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The other Vince Scully: architectural historian



Professor Scully’s 1969 manifesto, originally published by Praeger. Credit Trinity University Press

Vincent Scully, the Yale art historian whose lectures inspired students for more than 60 years and whose writings on architecture had a decisive influence on its practice in the last half of the 20th century, died on Thursday night at his home in Lynchburg, Va. He was 97.

Yale University announced the death, giving the cause as complications of Parkinson’s disease. He had been a lecturer there since 1947, retiring in 1991 because of his health.  Scully was the author of books on Greek temples, Palladio’s villas and the American Indian puebloes, as well as more modern forms of architecture.  The University will be having a memoriam for him after the Christmas holidays  in Battell Chapel, at the  corner of Elm and College streets with a reception following at the  Yale University Art Gallery, 1111 Chapel St.

“I think he probably did more than anyone else over the last 60 years to affect not just architecture but architecture culture as well,” said the former New York Times and New Yorker architecture critic Paul Goldberger, one of many former Scully students to enter the field because of him.

Professor Scully knew almost every American architect of note in his era;  Philip Johnson was a close friend and Scully’s support for Louis Kahn in the early 1960s helped elevate his stature and acquire commissions for him to build two of his masterworks at Yale, the Yale Art Gallery and the Yale Center for British Art.

 

 

Professor Scully in the foreground with the architect Robert A.M. Stern in 1981. Credit Dorothy Alexander

                                        The Map of Scully

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.Vincent Joseph Scully Jr. was born on Aug. 21, 1920, an only child in New Haven, Connecticut, the very city he was so linked.  Neither of his parents had any association with the institution that their son was so aligned.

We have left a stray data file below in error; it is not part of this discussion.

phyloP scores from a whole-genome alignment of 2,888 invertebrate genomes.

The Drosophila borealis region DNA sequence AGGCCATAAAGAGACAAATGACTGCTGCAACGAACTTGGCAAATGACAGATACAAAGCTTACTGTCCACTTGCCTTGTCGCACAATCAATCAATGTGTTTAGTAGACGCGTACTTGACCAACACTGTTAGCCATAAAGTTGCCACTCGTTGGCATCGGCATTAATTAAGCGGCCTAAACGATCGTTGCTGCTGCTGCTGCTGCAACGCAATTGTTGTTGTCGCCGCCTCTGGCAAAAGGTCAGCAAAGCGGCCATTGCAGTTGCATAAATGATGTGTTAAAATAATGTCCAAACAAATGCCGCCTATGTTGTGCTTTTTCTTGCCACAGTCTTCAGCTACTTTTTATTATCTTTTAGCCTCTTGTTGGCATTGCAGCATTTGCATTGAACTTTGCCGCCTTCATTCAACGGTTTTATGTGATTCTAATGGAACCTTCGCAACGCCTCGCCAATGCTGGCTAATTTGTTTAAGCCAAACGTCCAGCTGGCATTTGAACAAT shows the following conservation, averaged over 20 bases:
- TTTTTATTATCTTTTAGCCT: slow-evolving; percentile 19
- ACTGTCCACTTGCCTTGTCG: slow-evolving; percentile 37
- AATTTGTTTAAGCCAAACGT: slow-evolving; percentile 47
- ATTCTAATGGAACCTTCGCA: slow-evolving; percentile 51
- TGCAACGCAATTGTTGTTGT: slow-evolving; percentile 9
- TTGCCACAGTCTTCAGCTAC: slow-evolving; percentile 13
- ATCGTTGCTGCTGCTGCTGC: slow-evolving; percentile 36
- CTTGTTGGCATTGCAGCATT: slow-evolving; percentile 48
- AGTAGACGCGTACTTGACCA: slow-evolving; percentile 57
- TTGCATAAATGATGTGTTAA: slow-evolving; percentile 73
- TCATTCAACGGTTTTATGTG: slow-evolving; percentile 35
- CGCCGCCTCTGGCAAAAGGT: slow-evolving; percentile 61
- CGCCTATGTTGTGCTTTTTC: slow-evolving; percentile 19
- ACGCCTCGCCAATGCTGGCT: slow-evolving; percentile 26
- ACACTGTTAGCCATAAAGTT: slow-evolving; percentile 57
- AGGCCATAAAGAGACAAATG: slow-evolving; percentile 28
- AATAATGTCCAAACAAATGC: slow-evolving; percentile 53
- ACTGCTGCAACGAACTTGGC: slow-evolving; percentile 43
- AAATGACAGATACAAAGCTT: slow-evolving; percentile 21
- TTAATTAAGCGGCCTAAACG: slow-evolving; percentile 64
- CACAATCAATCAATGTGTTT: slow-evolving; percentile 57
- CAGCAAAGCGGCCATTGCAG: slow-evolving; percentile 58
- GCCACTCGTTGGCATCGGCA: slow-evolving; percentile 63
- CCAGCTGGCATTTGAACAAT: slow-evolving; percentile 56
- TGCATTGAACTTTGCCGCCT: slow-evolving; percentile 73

“I didn’t pay any attention when Philip Johnson and John Lindsay tried to save Pennsylvania Station in 1963,” he once said, referring to the architect and the future mayor of New York City, who was a congressman at that time. “Like most modernists of that time, I didn’t think it was worth saving. Everything had to be new.”

This comment is highlighted by his dynamic aptitude, the tightest square in one’s chart, by  the Moon square Sun, giving him a epithet of the Destructive Modernist. The Moon in Twelfth House, a house of large institutions is right next to his Ascendant also finding its Lord conjunct it, giving him a strong desire to raze anything that comes up  against his Sun (conjunct Regulus)  in the Ninth House of Religion  — of which his was Architecture.  His intolerance of the many old buildings in New York City, destroyed many a beautiful Beaux-Arts pieces in that town, of which the the razing of the Penn Station was a hallmark.

madison square

MSG at 34 St.

Later on, when the building was destroyed and gone,and a new modern towering black shroud called Madison Square Garden, stood in its place, he was sorry — alas the damage was done.  Philip Johnson created the AT&T Tower hearkening to the old Penn Station, but that piece was alone in the glass and steel wilderness that was to become New York and was too little, far too late.  You can see more of the original Penn Station   from CBS Sunday Morning; the one picture of MSG is enough.

Professor Scully was married three times, to Nancy Keith, Marian LaFollette and the architectural historian Catherine Willis Lynn. She survives him, as do three sons, Daniel, Stephen and John; a daughter, Katherine Mary Scully; five grandchildren; and one great-grandchild.

download the vincent scully chart here.

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